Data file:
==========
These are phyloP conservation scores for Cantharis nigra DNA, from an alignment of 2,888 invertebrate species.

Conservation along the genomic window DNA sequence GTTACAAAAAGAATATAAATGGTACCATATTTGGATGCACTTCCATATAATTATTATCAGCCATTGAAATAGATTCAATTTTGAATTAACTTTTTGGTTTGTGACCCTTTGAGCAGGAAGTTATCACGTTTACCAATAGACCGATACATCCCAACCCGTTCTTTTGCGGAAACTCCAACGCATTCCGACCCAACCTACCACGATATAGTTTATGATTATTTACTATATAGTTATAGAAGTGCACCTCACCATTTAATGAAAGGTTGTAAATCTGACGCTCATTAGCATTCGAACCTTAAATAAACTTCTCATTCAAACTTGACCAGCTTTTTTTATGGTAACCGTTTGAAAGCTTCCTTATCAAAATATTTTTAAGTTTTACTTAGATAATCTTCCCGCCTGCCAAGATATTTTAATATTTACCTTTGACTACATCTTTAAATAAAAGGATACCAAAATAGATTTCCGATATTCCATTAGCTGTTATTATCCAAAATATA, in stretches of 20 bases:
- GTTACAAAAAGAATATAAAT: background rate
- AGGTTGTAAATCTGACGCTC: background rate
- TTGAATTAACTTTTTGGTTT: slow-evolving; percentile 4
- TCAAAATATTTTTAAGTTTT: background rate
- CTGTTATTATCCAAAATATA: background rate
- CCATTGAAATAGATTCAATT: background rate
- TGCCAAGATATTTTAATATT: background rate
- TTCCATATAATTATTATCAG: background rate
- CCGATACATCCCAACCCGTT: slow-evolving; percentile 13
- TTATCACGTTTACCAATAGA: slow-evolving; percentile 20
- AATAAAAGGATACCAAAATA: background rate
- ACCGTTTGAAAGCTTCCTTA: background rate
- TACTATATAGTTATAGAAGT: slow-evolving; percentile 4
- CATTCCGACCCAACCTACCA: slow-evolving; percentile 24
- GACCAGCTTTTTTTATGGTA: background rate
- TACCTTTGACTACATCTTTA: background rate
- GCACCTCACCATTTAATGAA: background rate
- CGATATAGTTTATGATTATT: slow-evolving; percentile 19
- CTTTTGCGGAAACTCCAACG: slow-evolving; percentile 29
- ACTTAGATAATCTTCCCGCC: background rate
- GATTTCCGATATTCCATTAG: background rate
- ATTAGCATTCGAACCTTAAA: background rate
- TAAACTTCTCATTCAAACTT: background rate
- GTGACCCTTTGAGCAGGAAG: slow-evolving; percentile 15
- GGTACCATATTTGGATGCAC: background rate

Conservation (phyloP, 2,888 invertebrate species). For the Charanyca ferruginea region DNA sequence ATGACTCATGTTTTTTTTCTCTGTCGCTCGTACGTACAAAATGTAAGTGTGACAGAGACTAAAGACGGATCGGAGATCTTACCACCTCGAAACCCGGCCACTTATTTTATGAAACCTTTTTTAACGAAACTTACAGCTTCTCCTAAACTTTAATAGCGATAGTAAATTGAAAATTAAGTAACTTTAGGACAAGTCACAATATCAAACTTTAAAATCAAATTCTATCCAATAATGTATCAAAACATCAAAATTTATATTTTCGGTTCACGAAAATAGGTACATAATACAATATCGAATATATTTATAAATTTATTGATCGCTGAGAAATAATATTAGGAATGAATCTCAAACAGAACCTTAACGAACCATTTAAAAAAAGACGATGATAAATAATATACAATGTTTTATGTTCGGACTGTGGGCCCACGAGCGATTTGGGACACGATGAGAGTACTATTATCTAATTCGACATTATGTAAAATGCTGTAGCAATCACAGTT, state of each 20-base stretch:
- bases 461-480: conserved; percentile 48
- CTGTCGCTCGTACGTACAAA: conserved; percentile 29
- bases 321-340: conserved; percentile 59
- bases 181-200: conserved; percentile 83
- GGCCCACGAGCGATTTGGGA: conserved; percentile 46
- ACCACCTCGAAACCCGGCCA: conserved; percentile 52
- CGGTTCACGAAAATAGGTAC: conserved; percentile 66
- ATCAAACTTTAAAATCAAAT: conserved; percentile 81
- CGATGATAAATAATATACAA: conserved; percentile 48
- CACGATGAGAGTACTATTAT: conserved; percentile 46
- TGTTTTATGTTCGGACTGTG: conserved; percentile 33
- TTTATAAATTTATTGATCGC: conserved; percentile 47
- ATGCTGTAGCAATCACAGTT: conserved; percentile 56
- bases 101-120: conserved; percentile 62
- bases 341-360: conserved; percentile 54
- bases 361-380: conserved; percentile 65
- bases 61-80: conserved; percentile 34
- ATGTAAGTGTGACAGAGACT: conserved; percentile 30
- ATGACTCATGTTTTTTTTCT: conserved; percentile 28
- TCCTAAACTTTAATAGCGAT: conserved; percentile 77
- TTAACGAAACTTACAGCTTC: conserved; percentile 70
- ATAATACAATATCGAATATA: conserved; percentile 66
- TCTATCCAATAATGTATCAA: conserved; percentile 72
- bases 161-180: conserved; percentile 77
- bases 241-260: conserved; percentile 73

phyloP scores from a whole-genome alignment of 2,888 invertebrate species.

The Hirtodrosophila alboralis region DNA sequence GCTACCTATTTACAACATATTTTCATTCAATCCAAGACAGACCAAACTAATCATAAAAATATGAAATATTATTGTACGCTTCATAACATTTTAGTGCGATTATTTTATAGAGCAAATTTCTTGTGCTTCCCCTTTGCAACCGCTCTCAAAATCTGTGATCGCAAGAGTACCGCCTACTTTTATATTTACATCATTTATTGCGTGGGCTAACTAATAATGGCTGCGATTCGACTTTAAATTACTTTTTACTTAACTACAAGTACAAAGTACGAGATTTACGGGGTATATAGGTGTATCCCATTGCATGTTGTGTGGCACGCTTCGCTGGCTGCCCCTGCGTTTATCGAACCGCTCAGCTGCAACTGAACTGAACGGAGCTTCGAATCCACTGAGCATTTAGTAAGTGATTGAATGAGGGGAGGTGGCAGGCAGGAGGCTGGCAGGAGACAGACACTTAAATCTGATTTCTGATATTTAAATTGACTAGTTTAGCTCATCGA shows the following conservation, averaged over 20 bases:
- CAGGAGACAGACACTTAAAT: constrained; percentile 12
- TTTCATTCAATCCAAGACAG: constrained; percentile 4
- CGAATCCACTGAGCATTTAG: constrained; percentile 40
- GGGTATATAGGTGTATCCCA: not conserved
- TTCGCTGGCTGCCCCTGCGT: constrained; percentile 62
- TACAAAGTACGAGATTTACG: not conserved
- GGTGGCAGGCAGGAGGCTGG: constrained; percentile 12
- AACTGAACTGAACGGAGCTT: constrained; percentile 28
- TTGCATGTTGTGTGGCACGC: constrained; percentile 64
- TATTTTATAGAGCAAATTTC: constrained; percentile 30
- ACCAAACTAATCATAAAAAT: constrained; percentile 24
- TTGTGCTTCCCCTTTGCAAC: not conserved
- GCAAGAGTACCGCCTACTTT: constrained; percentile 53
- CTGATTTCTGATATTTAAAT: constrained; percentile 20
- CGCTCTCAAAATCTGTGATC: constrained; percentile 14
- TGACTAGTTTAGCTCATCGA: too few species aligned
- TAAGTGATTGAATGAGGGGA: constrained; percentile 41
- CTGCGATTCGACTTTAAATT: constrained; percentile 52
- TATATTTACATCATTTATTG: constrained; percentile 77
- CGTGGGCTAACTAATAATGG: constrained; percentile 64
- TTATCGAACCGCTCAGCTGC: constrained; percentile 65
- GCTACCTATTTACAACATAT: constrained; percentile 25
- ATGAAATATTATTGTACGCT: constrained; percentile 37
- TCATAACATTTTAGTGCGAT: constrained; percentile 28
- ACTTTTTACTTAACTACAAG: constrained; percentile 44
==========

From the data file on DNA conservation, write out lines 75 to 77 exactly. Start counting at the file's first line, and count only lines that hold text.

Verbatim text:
- CGTGGGCTAACTAATAATGG: constrained; percentile 64
- TTATCGAACCGCTCAGCTGC: constrained; percentile 65
- GCTACCTATTTACAACATAT: constrained; percentile 25